# Questions regarding an experiment containing a joint continuous and discrete random variable

For the following experiment:

A random number $$X$$ is chosen uniformly from $$[0, 1]$$. Then a sequence $$Y_1,Y_2\dots Y_i$$ of random numbers is chosen independently and uniformly from $$[0, 1]$$. The game ends the first time that $$Y_i > X$$.

If I define $$Z$$ as a discrete (countably infinite) random variable $$\{1,2,3...\}$$ that represents the number of turns before the game ends (inclusive of the last turn), $$P(Z=z|X=x)=(1-x)x^{z-1}$$.

1. The marginal probability mass function for $$Z$$ is: $$p_Z(z)=\int_{0}^{1}P(Z=z|X=x)f_X(x)dx=\int_{0}^{1}(1-x)x^{z-1}dx$$?

2. Is $$E(Z|X=x) = \frac{1}{1-x}$$, and hence $$E(Z) = \int_{0}^{1}E(Z|X=x)f_X(x)dx=\int_{0}^{1}\frac{1}{1-x}dx$$ which diverges?

3. How is $$f_{X,Z}(x,z)$$ defined, given that it is neither continuous nor discrete?

• 1. and 2. look correct. For 3. to get the z component of the density function you need to use delta functions at each value of z. – herb steinberg May 27 at 3:00

The joint distribution-mass distribution function of $$\ X\$$ and $$\ Z\$$ is given by $$P\left(X\le x, Z=z\right) =\cases{ 0 & for x<0 \\ \int_\limits{0}^x \left(1-y\right)y^{z-1}dy=\frac{x^z}{z}-\frac{x^{z+1}}{z+1} & for 0\le x<1 \\ \frac{1}{z(z+1)} &for 1\le x }\ ,$$ and their joint density-mass distribution function $$\ f_{X,Z}\$$ (assuming that's what you meant by this expression) is obtained by differentiating this with respect to $$\ x\$$: $$f_{X,Z}\left(x,z\right)=\cases{ 0& for x<0\\ x^z-x^{z+1} & for 0\le x<1 \\ 0 & for 1\le x }$$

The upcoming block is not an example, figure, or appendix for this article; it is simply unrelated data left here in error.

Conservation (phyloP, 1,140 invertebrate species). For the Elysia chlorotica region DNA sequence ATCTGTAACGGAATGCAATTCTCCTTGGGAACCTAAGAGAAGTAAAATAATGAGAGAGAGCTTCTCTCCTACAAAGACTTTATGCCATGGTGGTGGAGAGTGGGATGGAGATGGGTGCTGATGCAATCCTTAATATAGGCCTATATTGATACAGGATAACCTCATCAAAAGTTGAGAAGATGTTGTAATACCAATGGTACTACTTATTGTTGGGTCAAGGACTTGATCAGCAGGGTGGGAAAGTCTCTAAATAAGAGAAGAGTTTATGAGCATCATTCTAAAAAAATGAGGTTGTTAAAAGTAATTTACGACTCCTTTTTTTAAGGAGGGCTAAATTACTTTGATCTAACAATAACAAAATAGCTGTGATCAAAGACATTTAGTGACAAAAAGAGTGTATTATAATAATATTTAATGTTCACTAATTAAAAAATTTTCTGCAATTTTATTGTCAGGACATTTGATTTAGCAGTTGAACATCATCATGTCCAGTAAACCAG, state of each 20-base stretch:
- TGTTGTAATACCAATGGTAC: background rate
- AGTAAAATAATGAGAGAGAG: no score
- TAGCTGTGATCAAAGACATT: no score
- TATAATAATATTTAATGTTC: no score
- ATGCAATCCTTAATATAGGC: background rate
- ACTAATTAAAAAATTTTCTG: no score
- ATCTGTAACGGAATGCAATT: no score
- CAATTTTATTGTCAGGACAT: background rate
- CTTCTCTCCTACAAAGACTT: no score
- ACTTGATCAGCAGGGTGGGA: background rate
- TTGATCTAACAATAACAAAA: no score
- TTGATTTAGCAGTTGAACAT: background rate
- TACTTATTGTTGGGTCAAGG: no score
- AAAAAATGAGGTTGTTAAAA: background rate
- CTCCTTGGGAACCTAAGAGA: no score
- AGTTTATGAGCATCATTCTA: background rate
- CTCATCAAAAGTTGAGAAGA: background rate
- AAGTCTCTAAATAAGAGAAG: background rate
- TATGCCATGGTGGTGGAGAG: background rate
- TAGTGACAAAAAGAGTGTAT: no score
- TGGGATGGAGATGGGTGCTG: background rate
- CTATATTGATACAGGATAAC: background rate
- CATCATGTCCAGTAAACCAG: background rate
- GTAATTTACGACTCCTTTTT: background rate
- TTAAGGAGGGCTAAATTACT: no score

Calculating $$\ E\left(Z\right)\$$ directly: $$\sum_\limits{z=1}^\infty zp_Z\left(z\right)=\sum_\limits{z=1}^\infty z\left( \frac{1}{z(z+1)}\right)=\sum_\limits{z=1}^\infty\frac{1}{z+1}$$ confirms your conclusion that it diverges (to $$+\infty$$).